A proposal to demolish the 28-room Red Cottage Inn & Suites at 1704 El Camino Real and replace it with a 68-room Hampton Inn is scheduled for review by the Menlo Park Planning Commission tonight (Monday, Oct. 8).
It's not the first time the Planning Commission has looked at the project, nor will it be the last. In March, the Planning Commission held a study session on the proposal, and favored some changes preferred by neighbors, like changing the architectural style to "Spanish Eclectic" from a "farmhouse" style, and lowering floor heights from 15 feet to 13 feet to make the three-story building less imposing.
Since then, however, construction costs have risen to the point where the builder says it's no longer financially feasible to build an underground parking garage. The proposal has been redesigned to have on-grade parking on the east side of the ground floor, and an entry with a lounge, lobby and a dining area (intended only for hotel guests to eat breakfast) on the ground floor on the side facing El Camino Real. There would be 68 guest rooms on the second and third floors.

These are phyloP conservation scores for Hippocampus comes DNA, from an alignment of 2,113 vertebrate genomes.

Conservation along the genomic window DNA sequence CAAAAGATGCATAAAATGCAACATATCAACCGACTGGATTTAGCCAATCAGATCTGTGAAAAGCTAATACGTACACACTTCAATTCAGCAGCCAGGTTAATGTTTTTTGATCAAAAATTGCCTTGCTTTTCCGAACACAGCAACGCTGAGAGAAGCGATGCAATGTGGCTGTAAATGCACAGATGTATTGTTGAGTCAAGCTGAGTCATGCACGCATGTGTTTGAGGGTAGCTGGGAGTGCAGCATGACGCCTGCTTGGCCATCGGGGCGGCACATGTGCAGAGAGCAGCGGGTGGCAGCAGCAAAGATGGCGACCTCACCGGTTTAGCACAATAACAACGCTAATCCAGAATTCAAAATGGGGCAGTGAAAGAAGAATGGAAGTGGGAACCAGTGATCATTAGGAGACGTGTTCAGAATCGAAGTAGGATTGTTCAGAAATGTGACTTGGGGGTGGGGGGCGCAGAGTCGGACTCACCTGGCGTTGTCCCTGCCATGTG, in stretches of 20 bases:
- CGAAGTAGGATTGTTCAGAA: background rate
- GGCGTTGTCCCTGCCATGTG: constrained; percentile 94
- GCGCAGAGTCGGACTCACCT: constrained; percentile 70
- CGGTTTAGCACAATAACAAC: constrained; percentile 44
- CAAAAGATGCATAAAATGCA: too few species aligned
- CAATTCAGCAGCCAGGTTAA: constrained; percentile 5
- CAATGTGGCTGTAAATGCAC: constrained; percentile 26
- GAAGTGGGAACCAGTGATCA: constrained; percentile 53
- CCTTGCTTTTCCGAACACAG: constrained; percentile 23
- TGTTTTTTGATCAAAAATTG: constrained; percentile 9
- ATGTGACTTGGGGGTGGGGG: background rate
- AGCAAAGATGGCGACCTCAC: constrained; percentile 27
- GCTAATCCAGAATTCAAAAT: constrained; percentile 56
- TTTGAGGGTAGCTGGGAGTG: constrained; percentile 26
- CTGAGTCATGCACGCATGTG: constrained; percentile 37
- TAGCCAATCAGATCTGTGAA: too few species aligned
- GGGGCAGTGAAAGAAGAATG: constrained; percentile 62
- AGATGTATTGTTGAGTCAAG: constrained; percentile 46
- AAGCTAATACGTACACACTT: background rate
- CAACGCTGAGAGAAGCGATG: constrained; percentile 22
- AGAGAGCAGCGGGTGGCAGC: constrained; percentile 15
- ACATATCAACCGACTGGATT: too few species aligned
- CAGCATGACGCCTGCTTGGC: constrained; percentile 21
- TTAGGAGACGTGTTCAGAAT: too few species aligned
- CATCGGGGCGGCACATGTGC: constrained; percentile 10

The building as proposed would be 37,787 square feet, 42 feet tall at its highest point, and built at a density requiring some form of additional contribution to the public. The developer also proposes to remove all 15 trees on the site, six of which are considered "heritage" trees, and install 52 parking spaces, with room on site to fit a total of 68 cars using valet parking. The developer would also have to provide $256,480 in fees toward the city's below-market-rate housing fund.
The project is expected to generate about $661,000 in hotel taxes per year. In several recent hotel developments in the city's downtown area, hotel taxes have been considered to be a sufficient "public benefit" to justify the additional density being sought.
Despite previous conversations with nearby residents, a number of complaints about the project have recently come into the City Council's email inbox. In addition, an online petition on change.org had, as of the morning of Oct. 8, 84 supporters, who demanded that the developer create a 38-foot setback boundary from Forest Lane, replace the third-floor rooms facing Forest Lane with a trellis, and add second-story landscaping.